CN scales back operations as volume falls, will idle section of former BC Rail

By Bill Stephens for

Canadian National continues to scale back its operations as traffic declines amid the coronavirus pandemic.

The railroad furloughed several hundred people in the past week, on top of the 1,400 who were furloughed in the past couple of weeks, CEO JJ Ruest said on an investor webcast Thursday.

CN’s traffic was down 13% last week on a carload basis, led by declines in automotive traffic, crude oil shipments, and frac sand. But CN continued to see strong volumes of Canadian grain, Canadian export coal, propane, and domestic intermodal.

And Ruest says CN’s network is running well as it reduces train starts in order to maintain train length and weight as volume slumps.

Ruest says the railroad expects overall volume to get progressively weaker in the coming weeks as factories shut down or curtail production and consumers cut back on spending. CN wants to be ready when volume eventually bounces back, but it’s unclear when that might happen due to uncertainty over the pandemic, Ruest says.

CN has had difficulty purchasing disinfecting products, Ruest says, so the railroad has begun making its own disinfectants in shops as well as having employees of its freight forwarding business in China buy disinfectants and send them to North America via air freight. This ensures that CN will continue to be able to disinfect locomotive cabs between crew changes, as well as sanitize things such as cranes, heavy equipment, tools, and company vehicles.

CN is preparing to open a sixth rail traffic control center to reduce the risk of COVID-19 having an impact on operations. CN previously opened two additional dispatch offices to separate rail traffic controllers who previously worked at operations centers in Edmonton, Alberta, and Chicago. Rail traffic controllers also work in Montreal.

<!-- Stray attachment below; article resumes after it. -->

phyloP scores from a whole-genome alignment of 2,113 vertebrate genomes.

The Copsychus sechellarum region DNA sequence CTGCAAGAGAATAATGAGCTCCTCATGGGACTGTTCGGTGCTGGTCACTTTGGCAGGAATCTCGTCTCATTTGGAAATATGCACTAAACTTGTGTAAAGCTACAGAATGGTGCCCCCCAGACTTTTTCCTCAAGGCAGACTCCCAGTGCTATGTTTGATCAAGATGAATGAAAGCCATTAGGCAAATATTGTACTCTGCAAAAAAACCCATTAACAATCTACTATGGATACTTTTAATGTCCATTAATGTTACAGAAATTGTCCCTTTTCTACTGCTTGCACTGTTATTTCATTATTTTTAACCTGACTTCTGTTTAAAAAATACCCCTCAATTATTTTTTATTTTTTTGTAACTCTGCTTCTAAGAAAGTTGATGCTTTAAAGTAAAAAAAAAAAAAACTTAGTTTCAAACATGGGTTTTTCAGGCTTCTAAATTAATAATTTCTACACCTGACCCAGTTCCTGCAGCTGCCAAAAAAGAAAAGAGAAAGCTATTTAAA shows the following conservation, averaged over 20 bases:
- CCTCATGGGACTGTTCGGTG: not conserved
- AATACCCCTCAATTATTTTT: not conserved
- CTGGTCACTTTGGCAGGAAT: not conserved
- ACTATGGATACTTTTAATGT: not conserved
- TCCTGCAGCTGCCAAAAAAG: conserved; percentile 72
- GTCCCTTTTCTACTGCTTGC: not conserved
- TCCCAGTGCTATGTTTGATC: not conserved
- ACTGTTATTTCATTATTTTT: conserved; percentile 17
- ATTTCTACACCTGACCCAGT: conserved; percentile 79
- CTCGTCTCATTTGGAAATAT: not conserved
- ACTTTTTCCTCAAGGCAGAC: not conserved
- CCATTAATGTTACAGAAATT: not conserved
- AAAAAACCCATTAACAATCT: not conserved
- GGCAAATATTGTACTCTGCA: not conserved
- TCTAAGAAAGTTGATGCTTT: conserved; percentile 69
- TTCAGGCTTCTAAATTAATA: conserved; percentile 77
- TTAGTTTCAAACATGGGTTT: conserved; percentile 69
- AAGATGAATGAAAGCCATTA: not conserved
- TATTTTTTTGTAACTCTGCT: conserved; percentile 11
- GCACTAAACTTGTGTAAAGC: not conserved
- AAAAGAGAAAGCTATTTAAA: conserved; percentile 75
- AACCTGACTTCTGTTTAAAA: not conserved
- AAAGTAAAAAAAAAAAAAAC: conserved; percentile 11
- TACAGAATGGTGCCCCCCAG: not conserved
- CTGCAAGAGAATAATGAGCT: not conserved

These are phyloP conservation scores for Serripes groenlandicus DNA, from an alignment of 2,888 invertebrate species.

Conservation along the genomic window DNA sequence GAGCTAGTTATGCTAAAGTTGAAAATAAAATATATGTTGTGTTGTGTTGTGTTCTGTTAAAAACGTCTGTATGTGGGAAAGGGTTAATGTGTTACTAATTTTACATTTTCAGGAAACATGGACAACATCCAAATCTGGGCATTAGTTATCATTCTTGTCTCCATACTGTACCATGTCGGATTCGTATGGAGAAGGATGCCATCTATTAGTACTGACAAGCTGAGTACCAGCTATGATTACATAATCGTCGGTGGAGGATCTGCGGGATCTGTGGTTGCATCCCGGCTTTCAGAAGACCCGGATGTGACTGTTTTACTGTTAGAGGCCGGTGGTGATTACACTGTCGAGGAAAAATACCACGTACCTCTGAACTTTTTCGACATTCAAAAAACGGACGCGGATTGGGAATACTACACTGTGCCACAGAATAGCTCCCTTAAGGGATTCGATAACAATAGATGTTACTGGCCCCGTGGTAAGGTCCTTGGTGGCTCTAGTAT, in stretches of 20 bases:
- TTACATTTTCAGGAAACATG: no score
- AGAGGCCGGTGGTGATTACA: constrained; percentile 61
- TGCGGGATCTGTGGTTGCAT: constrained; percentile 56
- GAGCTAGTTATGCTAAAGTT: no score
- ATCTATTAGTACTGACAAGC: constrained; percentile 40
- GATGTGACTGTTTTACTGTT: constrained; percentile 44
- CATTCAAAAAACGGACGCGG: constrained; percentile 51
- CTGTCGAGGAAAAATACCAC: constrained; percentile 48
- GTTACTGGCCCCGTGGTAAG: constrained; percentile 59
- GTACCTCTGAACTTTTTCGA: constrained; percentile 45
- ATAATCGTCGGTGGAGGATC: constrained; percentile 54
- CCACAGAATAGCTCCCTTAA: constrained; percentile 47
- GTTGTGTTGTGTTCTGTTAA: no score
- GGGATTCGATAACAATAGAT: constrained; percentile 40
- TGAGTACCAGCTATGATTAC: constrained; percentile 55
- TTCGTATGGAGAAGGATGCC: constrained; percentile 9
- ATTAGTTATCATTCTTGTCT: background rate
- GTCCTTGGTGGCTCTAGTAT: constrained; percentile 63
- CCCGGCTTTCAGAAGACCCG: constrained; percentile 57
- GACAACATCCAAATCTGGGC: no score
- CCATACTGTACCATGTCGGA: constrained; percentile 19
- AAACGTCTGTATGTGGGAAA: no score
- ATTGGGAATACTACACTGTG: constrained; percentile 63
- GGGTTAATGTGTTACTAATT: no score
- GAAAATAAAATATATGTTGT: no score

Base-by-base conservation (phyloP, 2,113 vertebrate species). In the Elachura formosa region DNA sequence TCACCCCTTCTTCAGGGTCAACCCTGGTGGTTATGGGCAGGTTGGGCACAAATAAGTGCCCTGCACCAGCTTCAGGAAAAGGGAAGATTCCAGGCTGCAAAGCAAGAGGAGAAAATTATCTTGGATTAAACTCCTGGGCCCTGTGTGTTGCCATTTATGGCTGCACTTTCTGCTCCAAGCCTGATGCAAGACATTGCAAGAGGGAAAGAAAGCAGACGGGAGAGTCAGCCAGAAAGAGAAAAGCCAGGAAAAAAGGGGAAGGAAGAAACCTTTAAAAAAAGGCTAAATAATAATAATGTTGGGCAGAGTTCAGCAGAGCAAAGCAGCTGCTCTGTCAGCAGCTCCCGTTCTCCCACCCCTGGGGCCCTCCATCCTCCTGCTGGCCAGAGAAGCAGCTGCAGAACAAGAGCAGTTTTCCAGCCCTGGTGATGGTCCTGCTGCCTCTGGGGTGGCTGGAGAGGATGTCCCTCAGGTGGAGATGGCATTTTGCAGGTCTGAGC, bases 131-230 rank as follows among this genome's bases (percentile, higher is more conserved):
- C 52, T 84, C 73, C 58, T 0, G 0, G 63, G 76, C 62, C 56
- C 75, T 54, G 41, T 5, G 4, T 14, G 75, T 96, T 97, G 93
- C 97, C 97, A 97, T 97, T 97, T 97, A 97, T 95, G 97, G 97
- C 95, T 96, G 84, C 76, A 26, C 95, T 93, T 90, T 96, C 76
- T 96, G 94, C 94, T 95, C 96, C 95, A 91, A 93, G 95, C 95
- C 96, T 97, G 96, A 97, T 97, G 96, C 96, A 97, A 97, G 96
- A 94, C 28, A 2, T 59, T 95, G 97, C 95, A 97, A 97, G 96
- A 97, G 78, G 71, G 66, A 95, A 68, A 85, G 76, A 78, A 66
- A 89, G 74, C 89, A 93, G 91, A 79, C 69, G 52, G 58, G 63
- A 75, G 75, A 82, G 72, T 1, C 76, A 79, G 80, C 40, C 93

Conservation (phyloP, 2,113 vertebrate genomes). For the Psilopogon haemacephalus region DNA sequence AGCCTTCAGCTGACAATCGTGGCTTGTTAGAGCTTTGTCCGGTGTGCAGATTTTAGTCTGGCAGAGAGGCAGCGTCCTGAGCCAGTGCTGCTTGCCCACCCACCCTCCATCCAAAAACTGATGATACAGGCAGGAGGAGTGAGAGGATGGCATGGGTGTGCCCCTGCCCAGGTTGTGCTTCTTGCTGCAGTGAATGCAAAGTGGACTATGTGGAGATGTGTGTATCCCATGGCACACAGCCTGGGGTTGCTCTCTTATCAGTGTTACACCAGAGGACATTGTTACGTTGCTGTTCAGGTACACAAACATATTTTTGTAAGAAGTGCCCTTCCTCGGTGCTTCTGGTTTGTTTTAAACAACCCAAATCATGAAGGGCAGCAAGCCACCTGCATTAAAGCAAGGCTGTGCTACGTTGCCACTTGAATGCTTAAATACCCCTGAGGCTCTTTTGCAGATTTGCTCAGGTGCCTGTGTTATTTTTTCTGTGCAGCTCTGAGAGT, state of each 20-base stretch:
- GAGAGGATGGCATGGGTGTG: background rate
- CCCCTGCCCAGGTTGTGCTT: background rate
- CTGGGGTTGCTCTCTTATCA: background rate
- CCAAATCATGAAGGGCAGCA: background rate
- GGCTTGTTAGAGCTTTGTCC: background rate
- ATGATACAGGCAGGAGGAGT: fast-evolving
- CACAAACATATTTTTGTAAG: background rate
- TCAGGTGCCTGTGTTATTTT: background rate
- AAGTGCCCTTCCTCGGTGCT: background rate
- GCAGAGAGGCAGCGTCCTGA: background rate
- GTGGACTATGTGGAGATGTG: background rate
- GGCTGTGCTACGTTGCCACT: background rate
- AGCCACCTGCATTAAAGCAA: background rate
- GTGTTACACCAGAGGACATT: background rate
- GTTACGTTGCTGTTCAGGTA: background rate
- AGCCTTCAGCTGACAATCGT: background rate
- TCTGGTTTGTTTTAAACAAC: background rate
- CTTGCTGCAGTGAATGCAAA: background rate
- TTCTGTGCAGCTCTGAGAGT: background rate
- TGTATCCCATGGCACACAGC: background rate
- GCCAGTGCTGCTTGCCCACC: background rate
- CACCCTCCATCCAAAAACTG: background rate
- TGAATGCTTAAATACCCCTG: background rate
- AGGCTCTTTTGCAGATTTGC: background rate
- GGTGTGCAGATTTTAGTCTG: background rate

The railroad has idled its yard in Battle Creek, Mich., as finished vehicle volume plummeted 50% last week due to major automakers shutting down plants to prevent the spread of coronavirus.

Separately, CN said it would idle a large section of its former BC Rail line due to the ongoing downturn in lumber production in British Columbia, where wildfires and a pine beetle infestation have reduced available timber. Effective on April 3, CN will suspend service between Squamish and Williams Lake, British Columbia.

Existing traffic north of Williams Lake will be routed to Vancouver via Prince George and Kamloops.

“This is not a decision taken lightly,” CN said in a statement. “We are sympathetic to the disruption of this change on the lives of our employees, particularly in the current environment, and they may have an opportunity to remain with CN in other locations. Based on collective bargaining agreements and depending on seniority, they may elect to work at other CN locations in BC and where there is a shortage of personnel.”

More than two dozen lumber mills in British Columbia shut down or curtailed production in 2019, according to the province.

CN is likely to scale back its capital spending this year, Chief Financial Officer Ghislain Houle says, but the railway will move forward with capacity expansion projects scheduled for its main lines to Vancouver and Prince Rupert, B.C., where intermodal and coal traffic are expected to rise.

Ruest and Houle spoke during a webcast with Citibank analyst Christian Wetherbee.

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